regulators should try to find an alternative in a way that speculative
capital and speculative interest in the market should stay protected.
For the successful running of the margin financing, the regulators
have to come up with vital incentives for the investors to switch on
otherwise CFs or COT or private COT would stay as the most popular
means of financing among the speculators.
the regulator and front line runner should do more to improve the
sentiment of the market men and other investors?
A: I think
the regulators have to come up with a proper mechanism to penalize
those who ruined the market in March. In particular the regulators
have to come up with the appropriate solutions for insider trading,
front running, back burning and wash trades. Imposing nominal fines on
the large brokers would not deliver for this.
Why foreign investors are still not inclined towards Pakistani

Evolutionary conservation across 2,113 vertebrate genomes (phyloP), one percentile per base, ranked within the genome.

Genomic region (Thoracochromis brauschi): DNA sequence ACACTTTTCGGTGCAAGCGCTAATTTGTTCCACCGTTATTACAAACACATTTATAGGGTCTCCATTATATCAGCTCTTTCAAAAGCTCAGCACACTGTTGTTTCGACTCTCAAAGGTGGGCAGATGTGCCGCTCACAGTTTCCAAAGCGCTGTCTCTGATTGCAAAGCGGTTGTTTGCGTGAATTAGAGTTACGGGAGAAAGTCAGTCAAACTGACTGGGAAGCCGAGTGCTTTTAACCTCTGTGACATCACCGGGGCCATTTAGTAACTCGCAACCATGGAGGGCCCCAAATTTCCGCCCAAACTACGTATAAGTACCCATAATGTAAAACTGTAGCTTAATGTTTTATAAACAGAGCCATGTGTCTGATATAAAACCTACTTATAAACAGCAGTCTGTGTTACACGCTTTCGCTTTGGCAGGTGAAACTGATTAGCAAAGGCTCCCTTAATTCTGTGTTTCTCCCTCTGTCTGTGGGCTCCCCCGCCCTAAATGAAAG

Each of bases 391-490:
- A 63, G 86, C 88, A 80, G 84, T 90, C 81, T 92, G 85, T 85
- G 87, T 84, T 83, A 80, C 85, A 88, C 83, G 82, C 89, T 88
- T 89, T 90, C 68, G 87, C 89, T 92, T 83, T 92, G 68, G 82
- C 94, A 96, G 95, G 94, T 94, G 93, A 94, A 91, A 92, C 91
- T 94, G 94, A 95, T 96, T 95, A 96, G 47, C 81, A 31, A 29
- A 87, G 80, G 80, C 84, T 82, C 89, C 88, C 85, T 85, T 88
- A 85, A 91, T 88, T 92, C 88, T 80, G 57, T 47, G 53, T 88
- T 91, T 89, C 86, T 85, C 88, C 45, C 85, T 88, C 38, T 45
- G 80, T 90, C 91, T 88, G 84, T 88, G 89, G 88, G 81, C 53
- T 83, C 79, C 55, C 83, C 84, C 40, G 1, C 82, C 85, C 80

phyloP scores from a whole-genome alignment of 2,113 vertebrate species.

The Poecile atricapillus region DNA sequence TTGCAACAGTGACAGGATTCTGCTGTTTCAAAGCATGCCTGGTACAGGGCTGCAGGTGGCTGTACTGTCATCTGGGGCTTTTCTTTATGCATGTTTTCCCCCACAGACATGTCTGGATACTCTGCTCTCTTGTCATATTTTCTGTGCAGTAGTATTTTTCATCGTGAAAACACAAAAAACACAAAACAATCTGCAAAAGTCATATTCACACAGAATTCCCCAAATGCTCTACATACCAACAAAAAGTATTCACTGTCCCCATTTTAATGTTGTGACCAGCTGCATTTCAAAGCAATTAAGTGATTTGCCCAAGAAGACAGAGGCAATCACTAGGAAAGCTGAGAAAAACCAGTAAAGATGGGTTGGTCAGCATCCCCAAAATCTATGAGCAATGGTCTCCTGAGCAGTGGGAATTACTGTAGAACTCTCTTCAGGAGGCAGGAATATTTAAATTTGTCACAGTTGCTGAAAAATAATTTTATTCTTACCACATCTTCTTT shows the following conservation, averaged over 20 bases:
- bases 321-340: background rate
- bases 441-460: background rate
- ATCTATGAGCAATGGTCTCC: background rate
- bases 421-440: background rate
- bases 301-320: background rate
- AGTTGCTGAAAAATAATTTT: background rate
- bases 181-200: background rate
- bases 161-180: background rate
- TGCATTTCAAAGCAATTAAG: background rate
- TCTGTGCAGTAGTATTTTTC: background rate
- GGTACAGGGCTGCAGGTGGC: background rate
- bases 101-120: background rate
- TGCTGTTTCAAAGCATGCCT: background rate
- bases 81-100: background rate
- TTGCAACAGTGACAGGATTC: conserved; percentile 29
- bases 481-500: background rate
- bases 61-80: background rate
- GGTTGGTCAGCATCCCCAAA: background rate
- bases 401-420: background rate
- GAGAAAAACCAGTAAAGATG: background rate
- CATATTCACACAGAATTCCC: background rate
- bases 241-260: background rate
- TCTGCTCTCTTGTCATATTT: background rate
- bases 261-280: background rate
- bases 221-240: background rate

Pakistan-specific risk is still in the minds of foreign investors.
Though our economy is turning into good shapes, the economic
turnaround is very skewed and this creates uncertainty about its
sustainability. We have yet to see any Western buyer of our assets
offered for privatization. The political risk is still lingering on
with most of the foreign investors raising concerns about the
viability of Pakistan without Musharraf.
It is a sure breather for the stock market but the
regulator is sticking to its words and wants to introduce margin
financing system. "The system is harsh and would increase
documentation of the buyers and sellers which would surely draw an
opposition as several investors are hesitant to disclose the trading
pattern, so in the long run, the limit would be revised and CFS would
be the new brand name for financing," a leading trader said.
The institution that would imitate the role of
Takas Bank of Turkey or Euro Net should become effective by February
28, 2006. It would perform financing, depository and settlement
functions. With CFS in place, one should hopefully not see re-eruption
any March-like crisis, the same trader said.